The wife of Joseph E. Sorber was a neighborhood nurse, and widely known for her kindness to the poor of the community. An incident in connection with her charitable services is mentioned relative to a call from the Mifflin family to attend the wife of the Governor. The carriage was sent and was at the door and waiting to carry Mrs. Sorber to the mansion, but she had given her word to a poor woman that she would attend her about the same time, and the carriage returned to the home of the Governor vacant.
Of the family of Joseph E. Sorber, thee were four sons-Jacob, Charles, Joseph, 3rd., and William H. Jacob became engaged in the carriage business with his father while in his teens; Charles, the second son, died from the effects of a tumor when about 27 years of age. The third son, Joseph, was a doctor, and married into the widely known Potts family, after which the city of Pottsville is named. Dr. Sorber was a resident of Pottsville for manu years, building up a large and successful practice, and finally died there. A number of his descendants are now scattered throughout the State of Illinois.
The fourth son, William H., also stayed with his father in the carriage building trade. All of the Sorber buildings on Ridge Avenue were erected there by the first Joseph E. Sorber who moved from Germantown. He also built on the property the first building used for school purposes at the Falls. It was erected shortly after he arrived in the community. It still stands, although in a fearful state of dilapidation, on the east side of Queen Lane, just above the junction with Ridge Avenue. Joseph E. Sorber died when he was 62 years of age, in 1827, being survived by his widow until 1846, when she died at the advanced age of 87 years.
At the death of the father, the carriage business was conducted uninterruptedly by Jacob and William H. Sorber, until 1854, when Charles K. and Joseph, the 4th; the two sons of William H., assumed control.
William H. Sorber had married a Mary L. Dewey, of Germantown. It is on the ground once owned by this family that was built the well-known Henry House, opposite the Hood Cemetery, in Germantown. William H. Sorber was known far and wide as "Squire Sorber" an honor which was given him, and which held up until the time of his death, which occurred in 1865. An incident is told of William H., relative to the privilege of holding services in the Old Academy, which was erected on Queen Lane, in 1813, and to the fund for the building of which his father was a contributor. William H. Sorber was liberal in his views and believed in justice to all. In the case referred to, the believers of a certain creed wished to hold services in the Academy. Opposition manifested itself, but the Squire decided that there would be no controversy over the matter, and therewith on the day on which the meeting of the trustees of the building were to meet to grant the privilege, he called in a well known resident of the Falls, at that time, one John Mettinger, a German and a good-natured character in general. Mettinger was informed that at the meeting to take place that evening, at a signal from the Squire, he was to put out the lights. He volunteered no answer, but silence; knowing that when the Squire directed an order it was necessary. That evening, when the question was opened, the Squire quietly presented the books containing the rules governing the privileges of the Academy, which he read, supplementing them with the names of the contributors to the building fund. The creed of the names mentioned was known to all, and successfully silenced all the opposition argument, and rendered the fulfilling of the Squire's orders to Mettinger unnecessary.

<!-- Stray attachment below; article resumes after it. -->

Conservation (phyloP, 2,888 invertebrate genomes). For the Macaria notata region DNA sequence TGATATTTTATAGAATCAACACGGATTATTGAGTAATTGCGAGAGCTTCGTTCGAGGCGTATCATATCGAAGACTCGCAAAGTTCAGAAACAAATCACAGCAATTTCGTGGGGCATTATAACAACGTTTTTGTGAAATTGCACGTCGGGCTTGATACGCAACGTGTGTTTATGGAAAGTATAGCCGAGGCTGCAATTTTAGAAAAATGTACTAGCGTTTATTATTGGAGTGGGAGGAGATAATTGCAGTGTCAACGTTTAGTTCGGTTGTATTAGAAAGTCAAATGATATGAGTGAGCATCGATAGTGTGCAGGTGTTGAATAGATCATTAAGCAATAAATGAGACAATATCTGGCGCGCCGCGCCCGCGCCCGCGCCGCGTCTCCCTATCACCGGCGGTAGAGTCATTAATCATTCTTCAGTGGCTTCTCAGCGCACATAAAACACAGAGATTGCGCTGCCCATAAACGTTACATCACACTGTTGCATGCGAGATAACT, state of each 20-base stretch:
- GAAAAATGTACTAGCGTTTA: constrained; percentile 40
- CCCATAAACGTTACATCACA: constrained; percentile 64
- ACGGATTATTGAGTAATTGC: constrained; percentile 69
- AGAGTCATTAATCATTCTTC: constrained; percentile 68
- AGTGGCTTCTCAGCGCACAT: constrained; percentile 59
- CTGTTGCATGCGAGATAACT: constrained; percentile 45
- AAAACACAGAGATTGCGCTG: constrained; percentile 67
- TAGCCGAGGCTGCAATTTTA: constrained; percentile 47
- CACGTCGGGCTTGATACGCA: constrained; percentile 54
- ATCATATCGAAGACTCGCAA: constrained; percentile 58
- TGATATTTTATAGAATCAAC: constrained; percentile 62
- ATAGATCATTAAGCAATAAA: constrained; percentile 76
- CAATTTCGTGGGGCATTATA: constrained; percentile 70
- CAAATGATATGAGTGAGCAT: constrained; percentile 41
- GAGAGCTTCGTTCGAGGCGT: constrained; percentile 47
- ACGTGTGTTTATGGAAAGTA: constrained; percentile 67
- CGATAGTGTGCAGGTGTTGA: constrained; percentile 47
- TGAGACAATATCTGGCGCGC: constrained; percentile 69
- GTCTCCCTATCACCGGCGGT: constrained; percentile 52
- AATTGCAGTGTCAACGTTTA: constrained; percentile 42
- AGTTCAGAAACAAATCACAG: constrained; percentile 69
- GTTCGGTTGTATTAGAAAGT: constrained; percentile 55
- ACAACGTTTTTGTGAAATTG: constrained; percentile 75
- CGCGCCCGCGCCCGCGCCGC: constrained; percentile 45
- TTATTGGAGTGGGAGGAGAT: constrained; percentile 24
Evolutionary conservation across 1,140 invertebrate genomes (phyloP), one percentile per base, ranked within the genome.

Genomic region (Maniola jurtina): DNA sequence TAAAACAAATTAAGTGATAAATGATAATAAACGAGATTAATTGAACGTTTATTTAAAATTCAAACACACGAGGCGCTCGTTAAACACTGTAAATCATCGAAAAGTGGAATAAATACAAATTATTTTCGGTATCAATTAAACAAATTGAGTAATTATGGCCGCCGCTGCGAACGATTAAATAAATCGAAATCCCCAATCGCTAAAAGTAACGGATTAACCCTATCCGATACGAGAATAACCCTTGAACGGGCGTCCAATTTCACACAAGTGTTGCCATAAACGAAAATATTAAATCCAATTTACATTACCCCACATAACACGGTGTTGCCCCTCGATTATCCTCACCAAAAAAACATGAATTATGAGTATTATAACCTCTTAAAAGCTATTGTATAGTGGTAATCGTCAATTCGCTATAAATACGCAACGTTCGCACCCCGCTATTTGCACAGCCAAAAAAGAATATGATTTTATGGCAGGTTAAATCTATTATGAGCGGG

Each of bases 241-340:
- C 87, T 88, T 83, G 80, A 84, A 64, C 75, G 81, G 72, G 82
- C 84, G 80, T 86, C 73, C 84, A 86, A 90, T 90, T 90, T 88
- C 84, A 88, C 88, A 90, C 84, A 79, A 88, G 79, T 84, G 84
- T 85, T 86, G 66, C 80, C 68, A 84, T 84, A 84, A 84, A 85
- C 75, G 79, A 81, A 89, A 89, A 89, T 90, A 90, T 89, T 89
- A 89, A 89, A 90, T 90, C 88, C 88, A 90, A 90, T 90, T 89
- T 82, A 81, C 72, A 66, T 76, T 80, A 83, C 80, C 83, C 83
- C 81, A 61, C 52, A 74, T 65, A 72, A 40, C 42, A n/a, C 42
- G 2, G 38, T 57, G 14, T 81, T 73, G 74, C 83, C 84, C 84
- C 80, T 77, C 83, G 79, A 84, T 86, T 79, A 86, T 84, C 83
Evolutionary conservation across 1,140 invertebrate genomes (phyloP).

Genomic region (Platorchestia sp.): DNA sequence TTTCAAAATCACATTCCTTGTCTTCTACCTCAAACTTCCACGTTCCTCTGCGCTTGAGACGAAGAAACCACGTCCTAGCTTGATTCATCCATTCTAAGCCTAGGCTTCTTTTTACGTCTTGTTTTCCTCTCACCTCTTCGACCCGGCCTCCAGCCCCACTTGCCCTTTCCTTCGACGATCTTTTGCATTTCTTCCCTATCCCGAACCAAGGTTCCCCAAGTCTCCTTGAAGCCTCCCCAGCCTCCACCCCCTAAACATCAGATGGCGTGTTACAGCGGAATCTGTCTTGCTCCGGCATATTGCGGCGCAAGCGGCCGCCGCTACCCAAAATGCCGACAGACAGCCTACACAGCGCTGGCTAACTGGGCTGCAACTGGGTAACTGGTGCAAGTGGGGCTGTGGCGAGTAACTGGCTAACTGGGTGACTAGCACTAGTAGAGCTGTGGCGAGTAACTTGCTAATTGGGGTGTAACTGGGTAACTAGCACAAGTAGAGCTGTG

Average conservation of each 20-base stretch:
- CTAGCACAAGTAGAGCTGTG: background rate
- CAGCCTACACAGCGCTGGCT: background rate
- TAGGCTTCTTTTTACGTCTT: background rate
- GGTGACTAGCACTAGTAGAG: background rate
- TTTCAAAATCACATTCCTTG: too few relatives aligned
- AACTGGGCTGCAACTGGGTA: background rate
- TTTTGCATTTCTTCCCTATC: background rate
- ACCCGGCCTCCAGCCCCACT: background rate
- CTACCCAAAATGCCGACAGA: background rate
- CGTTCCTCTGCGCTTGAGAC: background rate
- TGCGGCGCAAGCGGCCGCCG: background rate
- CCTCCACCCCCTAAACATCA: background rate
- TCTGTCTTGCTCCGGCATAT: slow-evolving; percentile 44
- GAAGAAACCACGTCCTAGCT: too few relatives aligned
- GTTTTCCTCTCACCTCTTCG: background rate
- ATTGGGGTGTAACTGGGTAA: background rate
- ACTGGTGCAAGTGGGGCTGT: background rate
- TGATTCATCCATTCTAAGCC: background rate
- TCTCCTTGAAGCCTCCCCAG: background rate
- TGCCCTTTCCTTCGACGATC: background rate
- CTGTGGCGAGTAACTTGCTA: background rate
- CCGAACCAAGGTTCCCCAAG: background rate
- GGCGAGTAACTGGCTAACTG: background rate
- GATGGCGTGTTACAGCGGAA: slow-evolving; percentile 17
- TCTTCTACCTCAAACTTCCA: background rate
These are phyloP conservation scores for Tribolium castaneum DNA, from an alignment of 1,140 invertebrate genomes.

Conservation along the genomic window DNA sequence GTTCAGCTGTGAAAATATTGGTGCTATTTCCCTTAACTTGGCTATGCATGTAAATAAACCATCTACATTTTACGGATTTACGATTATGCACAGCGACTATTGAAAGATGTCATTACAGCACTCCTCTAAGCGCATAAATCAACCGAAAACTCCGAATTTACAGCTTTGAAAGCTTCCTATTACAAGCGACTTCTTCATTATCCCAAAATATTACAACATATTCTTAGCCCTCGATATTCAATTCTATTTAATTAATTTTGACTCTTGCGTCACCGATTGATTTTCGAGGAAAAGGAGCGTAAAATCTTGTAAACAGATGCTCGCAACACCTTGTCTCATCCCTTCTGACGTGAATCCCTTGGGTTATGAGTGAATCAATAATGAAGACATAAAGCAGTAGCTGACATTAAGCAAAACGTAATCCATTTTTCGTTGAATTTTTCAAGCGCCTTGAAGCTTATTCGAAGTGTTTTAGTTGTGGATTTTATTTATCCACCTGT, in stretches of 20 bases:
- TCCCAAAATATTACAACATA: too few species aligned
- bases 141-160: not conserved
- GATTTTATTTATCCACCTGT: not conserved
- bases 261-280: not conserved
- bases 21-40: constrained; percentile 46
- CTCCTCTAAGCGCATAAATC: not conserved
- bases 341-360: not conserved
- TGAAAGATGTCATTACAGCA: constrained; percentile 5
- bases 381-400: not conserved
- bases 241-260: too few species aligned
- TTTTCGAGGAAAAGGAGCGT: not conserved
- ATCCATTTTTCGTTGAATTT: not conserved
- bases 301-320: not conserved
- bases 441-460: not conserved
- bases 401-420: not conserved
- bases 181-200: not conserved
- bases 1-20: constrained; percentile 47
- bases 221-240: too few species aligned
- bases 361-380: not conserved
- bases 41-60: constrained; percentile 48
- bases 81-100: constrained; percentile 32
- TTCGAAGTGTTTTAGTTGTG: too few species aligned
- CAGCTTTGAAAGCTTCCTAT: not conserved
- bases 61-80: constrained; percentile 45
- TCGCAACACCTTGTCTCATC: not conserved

Members of the Sorber family have always been prominent trustees of Falls of Schuylkill Association, which still controls the destiny of the Old Academy. The old Squire died at the age of 65 years, and his title or official position descending to Charles K. Sorber, who is well remembered by the writer. The first Squire's wife survived until 1865, when she passed away at the age of 82.